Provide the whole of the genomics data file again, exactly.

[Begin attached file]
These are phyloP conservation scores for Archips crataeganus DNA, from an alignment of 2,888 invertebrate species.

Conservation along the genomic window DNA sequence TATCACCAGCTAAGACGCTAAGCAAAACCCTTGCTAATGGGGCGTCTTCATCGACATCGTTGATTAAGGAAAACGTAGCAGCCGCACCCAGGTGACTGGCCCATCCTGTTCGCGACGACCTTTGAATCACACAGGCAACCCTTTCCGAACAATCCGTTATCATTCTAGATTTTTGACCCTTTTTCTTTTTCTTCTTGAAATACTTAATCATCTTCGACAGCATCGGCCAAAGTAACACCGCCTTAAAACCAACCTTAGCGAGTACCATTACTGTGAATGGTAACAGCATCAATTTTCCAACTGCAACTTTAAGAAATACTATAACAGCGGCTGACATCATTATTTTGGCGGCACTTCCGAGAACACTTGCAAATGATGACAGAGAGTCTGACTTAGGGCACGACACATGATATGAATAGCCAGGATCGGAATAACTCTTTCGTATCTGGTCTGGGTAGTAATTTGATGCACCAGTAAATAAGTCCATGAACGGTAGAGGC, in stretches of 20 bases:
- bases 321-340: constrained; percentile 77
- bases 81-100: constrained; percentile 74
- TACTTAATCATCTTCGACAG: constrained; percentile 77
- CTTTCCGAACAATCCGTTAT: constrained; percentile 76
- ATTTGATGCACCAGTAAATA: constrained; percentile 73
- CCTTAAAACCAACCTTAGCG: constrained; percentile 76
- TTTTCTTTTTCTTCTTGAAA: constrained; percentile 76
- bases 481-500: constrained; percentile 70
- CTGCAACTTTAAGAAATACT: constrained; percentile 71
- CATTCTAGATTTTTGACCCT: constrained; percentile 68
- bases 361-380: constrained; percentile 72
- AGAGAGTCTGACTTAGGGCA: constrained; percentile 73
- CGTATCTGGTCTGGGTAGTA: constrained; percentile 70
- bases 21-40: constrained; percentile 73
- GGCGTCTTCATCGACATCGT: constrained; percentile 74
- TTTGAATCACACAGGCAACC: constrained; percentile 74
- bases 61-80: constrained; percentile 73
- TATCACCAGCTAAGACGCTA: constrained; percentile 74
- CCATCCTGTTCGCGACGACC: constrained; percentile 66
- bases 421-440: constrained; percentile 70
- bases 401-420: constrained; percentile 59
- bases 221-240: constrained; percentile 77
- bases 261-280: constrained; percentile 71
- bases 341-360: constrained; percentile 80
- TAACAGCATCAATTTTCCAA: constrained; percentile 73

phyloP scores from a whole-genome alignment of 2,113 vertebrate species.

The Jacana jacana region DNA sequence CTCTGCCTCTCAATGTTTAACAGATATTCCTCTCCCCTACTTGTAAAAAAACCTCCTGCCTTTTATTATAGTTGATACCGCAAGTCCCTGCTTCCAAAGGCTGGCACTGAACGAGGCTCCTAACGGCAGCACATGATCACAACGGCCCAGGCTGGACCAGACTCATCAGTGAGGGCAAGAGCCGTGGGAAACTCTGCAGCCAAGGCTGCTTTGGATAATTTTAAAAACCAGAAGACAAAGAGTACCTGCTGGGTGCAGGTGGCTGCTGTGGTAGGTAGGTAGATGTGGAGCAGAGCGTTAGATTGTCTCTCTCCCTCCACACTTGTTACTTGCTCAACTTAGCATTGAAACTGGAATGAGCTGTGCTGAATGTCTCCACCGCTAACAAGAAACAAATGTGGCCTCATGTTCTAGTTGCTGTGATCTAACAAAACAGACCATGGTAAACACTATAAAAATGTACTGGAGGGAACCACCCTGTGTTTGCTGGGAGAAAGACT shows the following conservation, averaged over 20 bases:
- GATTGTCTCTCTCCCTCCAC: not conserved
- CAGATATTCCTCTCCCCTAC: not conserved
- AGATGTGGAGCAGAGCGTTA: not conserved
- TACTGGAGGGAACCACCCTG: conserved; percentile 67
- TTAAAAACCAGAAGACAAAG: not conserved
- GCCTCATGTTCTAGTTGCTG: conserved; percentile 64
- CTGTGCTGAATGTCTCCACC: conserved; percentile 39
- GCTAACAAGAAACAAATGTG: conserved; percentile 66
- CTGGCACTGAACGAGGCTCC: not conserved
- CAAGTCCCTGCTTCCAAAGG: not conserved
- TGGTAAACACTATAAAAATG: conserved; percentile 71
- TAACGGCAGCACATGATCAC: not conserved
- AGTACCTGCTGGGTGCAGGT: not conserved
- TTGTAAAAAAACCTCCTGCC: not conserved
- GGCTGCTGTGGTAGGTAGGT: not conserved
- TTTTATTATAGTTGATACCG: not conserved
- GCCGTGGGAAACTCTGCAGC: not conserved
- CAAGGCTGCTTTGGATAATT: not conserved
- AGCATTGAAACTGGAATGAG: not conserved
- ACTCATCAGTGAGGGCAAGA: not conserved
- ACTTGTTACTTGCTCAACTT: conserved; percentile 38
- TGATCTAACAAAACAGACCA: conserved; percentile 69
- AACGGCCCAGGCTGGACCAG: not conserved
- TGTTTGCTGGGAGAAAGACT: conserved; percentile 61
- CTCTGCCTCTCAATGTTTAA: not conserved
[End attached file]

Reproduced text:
These are phyloP conservation scores for Archips crataeganus DNA, from an alignment of 2,888 invertebrate species.

Conservation along the genomic window DNA sequence TATCACCAGCTAAGACGCTAAGCAAAACCCTTGCTAATGGGGCGTCTTCATCGACATCGTTGATTAAGGAAAACGTAGCAGCCGCACCCAGGTGACTGGCCCATCCTGTTCGCGACGACCTTTGAATCACACAGGCAACCCTTTCCGAACAATCCGTTATCATTCTAGATTTTTGACCCTTTTTCTTTTTCTTCTTGAAATACTTAATCATCTTCGACAGCATCGGCCAAAGTAACACCGCCTTAAAACCAACCTTAGCGAGTACCATTACTGTGAATGGTAACAGCATCAATTTTCCAACTGCAACTTTAAGAAATACTATAACAGCGGCTGACATCATTATTTTGGCGGCACTTCCGAGAACACTTGCAAATGATGACAGAGAGTCTGACTTAGGGCACGACACATGATATGAATAGCCAGGATCGGAATAACTCTTTCGTATCTGGTCTGGGTAGTAATTTGATGCACCAGTAAATAAGTCCATGAACGGTAGAGGC, in stretches of 20 bases:
- bases 321-340: constrained; percentile 77
- bases 81-100: constrained; percentile 74
- TACTTAATCATCTTCGACAG: constrained; percentile 77
- CTTTCCGAACAATCCGTTAT: constrained; percentile 76
- ATTTGATGCACCAGTAAATA: constrained; percentile 73
- CCTTAAAACCAACCTTAGCG: constrained; percentile 76
- TTTTCTTTTTCTTCTTGAAA: constrained; percentile 76
- bases 481-500: constrained; percentile 70
- CTGCAACTTTAAGAAATACT: constrained; percentile 71
- CATTCTAGATTTTTGACCCT: constrained; percentile 68
- bases 361-380: constrained; percentile 72
- AGAGAGTCTGACTTAGGGCA: constrained; percentile 73
- CGTATCTGGTCTGGGTAGTA: constrained; percentile 70
- bases 21-40: constrained; percentile 73
- GGCGTCTTCATCGACATCGT: constrained; percentile 74
- TTTGAATCACACAGGCAACC: constrained; percentile 74
- bases 61-80: constrained; percentile 73
- TATCACCAGCTAAGACGCTA: constrained; percentile 74
- CCATCCTGTTCGCGACGACC: constrained; percentile 66
- bases 421-440: constrained; percentile 70
- bases 401-420: constrained; percentile 59
- bases 221-240: constrained; percentile 77
- bases 261-280: constrained; percentile 71
- bases 341-360: constrained; percentile 80
- TAACAGCATCAATTTTCCAA: constrained; percentile 73

phyloP scores from a whole-genome alignment of 2,113 vertebrate species.

The Jacana jacana region DNA sequence CTCTGCCTCTCAATGTTTAACAGATATTCCTCTCCCCTACTTGTAAAAAAACCTCCTGCCTTTTATTATAGTTGATACCGCAAGTCCCTGCTTCCAAAGGCTGGCACTGAACGAGGCTCCTAACGGCAGCACATGATCACAACGGCCCAGGCTGGACCAGACTCATCAGTGAGGGCAAGAGCCGTGGGAAACTCTGCAGCCAAGGCTGCTTTGGATAATTTTAAAAACCAGAAGACAAAGAGTACCTGCTGGGTGCAGGTGGCTGCTGTGGTAGGTAGGTAGATGTGGAGCAGAGCGTTAGATTGTCTCTCTCCCTCCACACTTGTTACTTGCTCAACTTAGCATTGAAACTGGAATGAGCTGTGCTGAATGTCTCCACCGCTAACAAGAAACAAATGTGGCCTCATGTTCTAGTTGCTGTGATCTAACAAAACAGACCATGGTAAACACTATAAAAATGTACTGGAGGGAACCACCCTGTGTTTGCTGGGAGAAAGACT shows the following conservation, averaged over 20 bases:
- GATTGTCTCTCTCCCTCCAC: not conserved
- CAGATATTCCTCTCCCCTAC: not conserved
- AGATGTGGAGCAGAGCGTTA: not conserved
- TACTGGAGGGAACCACCCTG: conserved; percentile 67
- TTAAAAACCAGAAGACAAAG: not conserved
- GCCTCATGTTCTAGTTGCTG: conserved; percentile 64
- CTGTGCTGAATGTCTCCACC: conserved; percentile 39
- GCTAACAAGAAACAAATGTG: conserved; percentile 66
- CTGGCACTGAACGAGGCTCC: not conserved
- CAAGTCCCTGCTTCCAAAGG: not conserved
- TGGTAAACACTATAAAAATG: conserved; percentile 71
- TAACGGCAGCACATGATCAC: not conserved
- AGTACCTGCTGGGTGCAGGT: not conserved
- TTGTAAAAAAACCTCCTGCC: not conserved
- GGCTGCTGTGGTAGGTAGGT: not conserved
- TTTTATTATAGTTGATACCG: not conserved
- GCCGTGGGAAACTCTGCAGC: not conserved
- CAAGGCTGCTTTGGATAATT: not conserved
- AGCATTGAAACTGGAATGAG: not conserved
- ACTCATCAGTGAGGGCAAGA: not conserved
- ACTTGTTACTTGCTCAACTT: conserved; percentile 38
- TGATCTAACAAAACAGACCA: conserved; percentile 69
- AACGGCCCAGGCTGGACCAG: not conserved
- TGTTTGCTGGGAGAAAGACT: conserved; percentile 61
- CTCTGCCTCTCAATGTTTAA: not conserved